Worship is evangelism. Evangelism is worship.
When we look at the definitions of these two practices, it is clear that they are intertwined.
Christian worship forms the Christian community into the body of Christ proclaiming the good news of Jesus Christ in word, sacrament, song and prayer.
Evangelism strategies look to share this good news intentionally with those who have yet to experience it.
Unfortunately, ELCA congregations have often fallen into practices for both worship and evangelism that separate the essential intertwining of the two.
Established worshiping communities often forget that worship is not just about proclaiming the good news for those already in the congregation. Proclamation reaches beyond the walls of the sanctuary to those who have not yet come to believe.
When this happens, worship practice may become a series of rituals either too mysterious for newcomers to understand or hollowed out from repetition that has lost its connection to a deeper meaning.
Evangelism isn’t about numbers
On the other hand, evangelism practices that emerge from established ELCA congregations may forget what the object of evangelism really is.
It’s not to increase worship attendance numbers or financial giving but to share the transforming encounter with the living gospel of Jesus Christ for the sake of the world.
Unless this happens, aggressive inviting and drawing newcomers into worship leads not to a transforming encounter with the gospel but to a hollow and often short-lived visit with the Christian community.
When worship and evangelism lose their foundational core in the clear proclamation of and encounter with the grace of God in Jesus Christ, the result is clear: a crisis of faith.
With good intentions and concern for the church, we often turn to seek the next-great-thing in worship to serve as our evangelism strategy to reach those who are not yet in the community.
Unfortunately, this often turns our focus toward human action and our own creativity and away from the life-changing presence of Christ in our midst in worship and the proclamation of that gospel to the world.
Furthermore, previous worship practice may be unintentionally proclaimed as insufficient without the recognition that these practices have effectively proclaimed the presence of the living Christ, nurturing the community of faith for a long time.
Getting to the core of faith
Understanding the foundational center of worship and evangelism as the proclamation of the good news of Jesus Christ for the sake of the world leads the congregation to ask hard questions that get to the core of our faith:
- How deeply do we believe that what happens in worship in the community of Christ is the living, transformative encounter with the gospel of Jesus Christ? How do we show this belief to those who are outside of worship?
- Into what do we invite people through our evangelism efforts? How do we make clear that it isn’t about membership into a particular congregation or attendance in worship but rather deep transformation in our lives on account of the gospel of Jesus Christ?
Responses to these questions will lead to practical implications for the congregation that seeks to shepherd the transforming and far-reaching proclamation of the good news of Jesus Christ through worship.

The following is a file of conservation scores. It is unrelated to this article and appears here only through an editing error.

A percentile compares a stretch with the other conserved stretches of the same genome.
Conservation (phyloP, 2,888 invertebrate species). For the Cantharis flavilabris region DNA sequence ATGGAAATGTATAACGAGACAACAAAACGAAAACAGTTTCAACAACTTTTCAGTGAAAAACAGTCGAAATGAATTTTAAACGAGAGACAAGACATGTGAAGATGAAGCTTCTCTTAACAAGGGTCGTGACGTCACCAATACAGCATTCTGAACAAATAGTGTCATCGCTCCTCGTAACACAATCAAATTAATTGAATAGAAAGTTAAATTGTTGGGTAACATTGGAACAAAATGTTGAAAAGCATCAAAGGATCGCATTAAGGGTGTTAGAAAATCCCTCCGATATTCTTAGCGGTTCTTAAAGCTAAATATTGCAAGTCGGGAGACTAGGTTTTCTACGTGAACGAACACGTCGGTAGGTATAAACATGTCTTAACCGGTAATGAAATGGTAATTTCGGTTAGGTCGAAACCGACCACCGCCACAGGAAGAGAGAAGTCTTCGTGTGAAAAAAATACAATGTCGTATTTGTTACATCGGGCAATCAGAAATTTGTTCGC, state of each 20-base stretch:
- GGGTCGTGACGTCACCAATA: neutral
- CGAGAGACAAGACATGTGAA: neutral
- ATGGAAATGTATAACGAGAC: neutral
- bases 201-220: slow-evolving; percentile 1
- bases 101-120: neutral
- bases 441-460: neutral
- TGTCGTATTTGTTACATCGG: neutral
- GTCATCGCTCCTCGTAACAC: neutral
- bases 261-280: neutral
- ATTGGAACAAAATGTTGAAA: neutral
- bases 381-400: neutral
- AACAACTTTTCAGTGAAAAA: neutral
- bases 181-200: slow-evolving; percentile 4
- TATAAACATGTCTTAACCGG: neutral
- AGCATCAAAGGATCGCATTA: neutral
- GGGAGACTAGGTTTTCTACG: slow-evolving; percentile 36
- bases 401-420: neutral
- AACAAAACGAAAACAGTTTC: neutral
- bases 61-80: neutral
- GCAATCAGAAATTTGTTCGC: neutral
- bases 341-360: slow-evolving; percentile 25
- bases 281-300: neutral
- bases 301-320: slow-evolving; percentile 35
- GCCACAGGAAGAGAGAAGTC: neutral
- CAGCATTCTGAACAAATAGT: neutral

First, it may be necessary to reinforce and build up the congregation’s understanding about the living presence of Jesus Christ in the worshiping community and beyond.
Be intentional about teaching how worship practice evolves and the meaning behind worship practices.
Focus on God’s action in worship that unites the community beyond personal opinions: the sacraments, the proclamation of the word for the church and the world, and the essential participation of the whole community in worship as the assembly proclaims the word in song, assents to the prayers and embodies Christ in the passing of the peace.
The congregation may choose to work through a worship curriculum that invites conversation about the mission of God in worship such as “With the Whole Church,” which is available for free to download.
Connect to the larger community
Observe the larger community in which your congregation worships. Find ways of connecting to the culture on the basis of meaning and transformation beyond consumerist preferences.
Look beyond what will attract new people. Instead, look to where the culture and the gospel already intersect in meaningful ways.
For example, the congregation and the secular community may share values about inclusivity, community identity and ways the community fights for justice or social service.
Build connections between the ELCA congregation and the mission community based on these commonalities that connect on a deep level of meaning.
Within the worship service itself, intentionally connect worship with the ongoing and everyday proclamation of the good news of Jesus Christ.
The congregation’s announcements may be shared in a way that intentionally connects how worship interacts with the activities of the congregation that continue throughout the week.
For example, “After worship today, we continue our fellowship as the body of Christ around lunch tables.” Or, “The social ministry committee invites you to continue to share the story of Jesus Christ by gathering to create health kits to be sent to an area suffering the effects of natural disasters.”
In each worshiping community, use your creative energy to find ways to support and shepherd God’s actions of gathering the community, proclaiming the living Word of God in Jesus Christ, feeding us with the presence of Christ and sending us into the world to continue the proclamation.
In this way, we will truly tell the story of the gospel in worship where we encounter the living Christ who transforms our lives inspiring us to continue telling that story with our everyday lives.